"What is a revolution?"
Translation:Qu'est-ce qu'une révolution ?
Why is this structure ok? I used "Qu'est-ce que c'est une révolution?", which I understand is repetitive, but the other one also looks weird to me. Could someone explain the grammar behind it?
I'd argue that you're pretty likely to hear a French speaker word this "c'est quoi une révolution?" I know it's pretty informal, but "c'est quoi" is a really common way to start questions like this.
I've asked this before, and the answer's certainly not easy according to the links given for explanations. Can anyone give a simple answer to this... if one does exist ?
I know your question is from a looong time ago, but in case you are still waiting for an answer: There are two interrogative pronouns (i.e. "question words") in French"- "que/quoi" and "quel(le)(s)" that are both translated as "what" in English, and they are not interchangeable. "Que/quoi" is used when one is asking "what" the meaning of something is (i.e. its definition). "Quel(le)(s)" is used when one is simply asking "what" something is that out of a restricted set of possibilities (similar to "which" in English, but not always used the same way). That sounds a bit abstract, so here's an example: -"Quel est ton numéro de téléphone?"= "What is your phone number?" (the question is asking what the series of numbers is- you would answer by saying "370-401-9835" for example). In contrast, "Qu'est-ce que/c'est quoi ton numéro de téléphone?"= "What is your phone number?" (the question is literal- it is asking for the meaning of "your telephone number"- you would answer by saying "it is the series of digits that one dials to call me"). Make sense? J'espère vous avoir aidé(e).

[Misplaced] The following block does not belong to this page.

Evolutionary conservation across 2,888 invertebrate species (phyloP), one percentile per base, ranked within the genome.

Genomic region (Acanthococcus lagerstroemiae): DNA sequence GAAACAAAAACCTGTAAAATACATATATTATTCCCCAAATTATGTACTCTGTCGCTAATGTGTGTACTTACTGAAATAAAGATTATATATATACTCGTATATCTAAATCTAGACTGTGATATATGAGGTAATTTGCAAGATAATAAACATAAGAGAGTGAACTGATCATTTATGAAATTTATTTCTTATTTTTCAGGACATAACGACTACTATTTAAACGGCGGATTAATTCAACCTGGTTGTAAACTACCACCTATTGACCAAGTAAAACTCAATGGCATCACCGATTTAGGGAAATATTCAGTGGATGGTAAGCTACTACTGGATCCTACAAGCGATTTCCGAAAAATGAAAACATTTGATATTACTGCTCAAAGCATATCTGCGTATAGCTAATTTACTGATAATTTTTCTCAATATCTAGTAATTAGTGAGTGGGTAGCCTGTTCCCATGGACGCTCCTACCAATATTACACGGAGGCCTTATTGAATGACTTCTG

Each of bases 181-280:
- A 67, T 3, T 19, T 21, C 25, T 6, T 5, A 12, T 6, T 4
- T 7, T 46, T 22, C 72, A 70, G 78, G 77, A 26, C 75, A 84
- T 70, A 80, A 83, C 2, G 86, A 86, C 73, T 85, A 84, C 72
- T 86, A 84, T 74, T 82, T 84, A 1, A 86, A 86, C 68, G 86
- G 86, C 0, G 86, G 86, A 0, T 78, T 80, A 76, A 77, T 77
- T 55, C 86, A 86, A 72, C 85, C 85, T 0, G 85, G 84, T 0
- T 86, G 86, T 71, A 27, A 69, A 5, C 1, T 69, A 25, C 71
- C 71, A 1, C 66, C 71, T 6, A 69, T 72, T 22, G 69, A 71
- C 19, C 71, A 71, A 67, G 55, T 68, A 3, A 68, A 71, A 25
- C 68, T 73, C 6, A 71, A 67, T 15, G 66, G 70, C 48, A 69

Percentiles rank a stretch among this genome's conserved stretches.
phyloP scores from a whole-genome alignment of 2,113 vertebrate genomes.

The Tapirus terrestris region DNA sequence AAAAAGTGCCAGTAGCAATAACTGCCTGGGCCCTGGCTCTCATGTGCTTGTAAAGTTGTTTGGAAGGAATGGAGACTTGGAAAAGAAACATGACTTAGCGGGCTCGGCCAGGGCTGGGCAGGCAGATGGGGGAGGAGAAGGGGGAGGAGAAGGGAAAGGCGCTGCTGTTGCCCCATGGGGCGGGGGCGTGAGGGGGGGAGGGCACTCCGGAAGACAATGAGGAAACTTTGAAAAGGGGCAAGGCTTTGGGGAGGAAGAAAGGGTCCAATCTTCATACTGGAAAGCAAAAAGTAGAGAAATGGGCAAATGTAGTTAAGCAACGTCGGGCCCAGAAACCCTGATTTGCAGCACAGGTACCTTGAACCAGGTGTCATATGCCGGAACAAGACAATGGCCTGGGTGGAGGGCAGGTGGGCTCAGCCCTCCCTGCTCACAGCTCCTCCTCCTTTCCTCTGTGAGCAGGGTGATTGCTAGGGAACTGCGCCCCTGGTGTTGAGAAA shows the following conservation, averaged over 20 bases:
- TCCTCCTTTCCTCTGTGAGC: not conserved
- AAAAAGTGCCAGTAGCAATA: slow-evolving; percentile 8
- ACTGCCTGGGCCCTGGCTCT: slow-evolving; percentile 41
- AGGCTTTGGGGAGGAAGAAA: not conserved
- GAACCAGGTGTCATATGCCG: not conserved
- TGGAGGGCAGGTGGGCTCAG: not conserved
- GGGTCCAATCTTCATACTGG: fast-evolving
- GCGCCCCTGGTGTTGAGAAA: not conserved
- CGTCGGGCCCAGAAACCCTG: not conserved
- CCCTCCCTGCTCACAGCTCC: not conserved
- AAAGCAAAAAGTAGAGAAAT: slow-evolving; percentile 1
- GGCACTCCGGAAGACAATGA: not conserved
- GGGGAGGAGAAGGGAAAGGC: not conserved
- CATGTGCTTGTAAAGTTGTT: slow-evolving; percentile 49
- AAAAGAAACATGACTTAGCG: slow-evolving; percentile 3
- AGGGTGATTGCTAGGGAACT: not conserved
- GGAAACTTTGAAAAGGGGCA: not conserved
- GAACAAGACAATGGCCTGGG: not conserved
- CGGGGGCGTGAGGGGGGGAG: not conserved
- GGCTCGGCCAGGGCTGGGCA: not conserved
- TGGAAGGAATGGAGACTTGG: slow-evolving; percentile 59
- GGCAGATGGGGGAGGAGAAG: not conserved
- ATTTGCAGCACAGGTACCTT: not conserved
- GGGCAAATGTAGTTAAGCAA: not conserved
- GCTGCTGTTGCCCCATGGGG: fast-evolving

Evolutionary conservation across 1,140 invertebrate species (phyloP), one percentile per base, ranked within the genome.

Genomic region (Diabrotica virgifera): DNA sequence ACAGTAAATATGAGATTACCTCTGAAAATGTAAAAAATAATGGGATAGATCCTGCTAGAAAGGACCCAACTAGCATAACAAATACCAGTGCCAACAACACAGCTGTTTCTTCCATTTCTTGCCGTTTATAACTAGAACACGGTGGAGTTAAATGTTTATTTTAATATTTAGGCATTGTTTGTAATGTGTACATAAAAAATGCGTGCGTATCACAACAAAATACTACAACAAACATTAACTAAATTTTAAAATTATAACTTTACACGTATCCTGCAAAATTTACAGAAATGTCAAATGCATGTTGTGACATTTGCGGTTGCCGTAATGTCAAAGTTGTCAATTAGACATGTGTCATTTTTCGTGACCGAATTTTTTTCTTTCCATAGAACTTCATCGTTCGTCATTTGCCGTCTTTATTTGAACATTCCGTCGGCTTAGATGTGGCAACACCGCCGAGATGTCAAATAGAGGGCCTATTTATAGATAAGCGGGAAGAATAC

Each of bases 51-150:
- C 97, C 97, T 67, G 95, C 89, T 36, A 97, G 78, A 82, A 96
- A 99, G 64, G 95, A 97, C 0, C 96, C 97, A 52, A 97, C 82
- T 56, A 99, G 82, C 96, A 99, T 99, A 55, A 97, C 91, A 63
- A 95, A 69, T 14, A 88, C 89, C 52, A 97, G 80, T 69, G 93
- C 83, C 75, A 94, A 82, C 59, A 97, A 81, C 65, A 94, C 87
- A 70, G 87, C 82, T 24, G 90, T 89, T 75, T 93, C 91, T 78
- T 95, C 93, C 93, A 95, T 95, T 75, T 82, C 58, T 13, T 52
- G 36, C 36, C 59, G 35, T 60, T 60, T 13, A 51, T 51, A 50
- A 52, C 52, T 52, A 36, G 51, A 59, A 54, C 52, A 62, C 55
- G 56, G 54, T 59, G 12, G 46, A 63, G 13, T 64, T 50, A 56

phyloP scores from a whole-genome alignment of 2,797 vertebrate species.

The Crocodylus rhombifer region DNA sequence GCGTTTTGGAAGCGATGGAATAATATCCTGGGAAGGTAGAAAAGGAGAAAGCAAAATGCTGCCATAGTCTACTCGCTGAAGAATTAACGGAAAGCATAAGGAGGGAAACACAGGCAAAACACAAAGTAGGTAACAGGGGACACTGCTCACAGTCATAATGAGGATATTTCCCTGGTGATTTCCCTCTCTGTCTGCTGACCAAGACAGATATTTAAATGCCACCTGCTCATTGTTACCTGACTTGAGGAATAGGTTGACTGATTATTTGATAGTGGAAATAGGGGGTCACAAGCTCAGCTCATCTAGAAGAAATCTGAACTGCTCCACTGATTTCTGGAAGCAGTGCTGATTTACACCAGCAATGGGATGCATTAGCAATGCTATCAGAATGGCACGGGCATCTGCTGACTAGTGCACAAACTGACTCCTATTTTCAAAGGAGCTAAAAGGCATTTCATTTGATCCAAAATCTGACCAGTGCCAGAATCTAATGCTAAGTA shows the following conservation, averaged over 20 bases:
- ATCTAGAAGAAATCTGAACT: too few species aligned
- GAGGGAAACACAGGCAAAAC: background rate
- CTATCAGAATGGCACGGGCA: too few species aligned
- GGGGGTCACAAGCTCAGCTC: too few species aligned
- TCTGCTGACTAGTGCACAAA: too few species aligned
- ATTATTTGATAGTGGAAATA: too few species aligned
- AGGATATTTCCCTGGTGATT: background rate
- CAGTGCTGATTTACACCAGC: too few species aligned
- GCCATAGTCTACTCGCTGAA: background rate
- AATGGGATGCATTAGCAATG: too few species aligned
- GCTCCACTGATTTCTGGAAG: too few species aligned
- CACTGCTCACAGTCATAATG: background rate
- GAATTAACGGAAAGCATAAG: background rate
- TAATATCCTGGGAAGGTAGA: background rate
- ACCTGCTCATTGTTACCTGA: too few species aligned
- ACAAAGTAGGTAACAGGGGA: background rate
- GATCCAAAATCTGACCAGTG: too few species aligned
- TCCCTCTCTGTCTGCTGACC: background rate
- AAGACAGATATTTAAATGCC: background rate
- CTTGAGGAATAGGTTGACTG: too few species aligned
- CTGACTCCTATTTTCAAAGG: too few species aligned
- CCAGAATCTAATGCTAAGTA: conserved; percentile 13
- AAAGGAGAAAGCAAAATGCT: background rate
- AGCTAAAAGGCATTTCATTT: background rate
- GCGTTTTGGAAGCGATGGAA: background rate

I thought the same as vic - I don't understand what's wrong with "qu'est-ce que c'est" followed by the subject. I live in France and you hear this all the time.
same here. i lived in France for 4 years, and i heard the same. yet duo marks it wrong.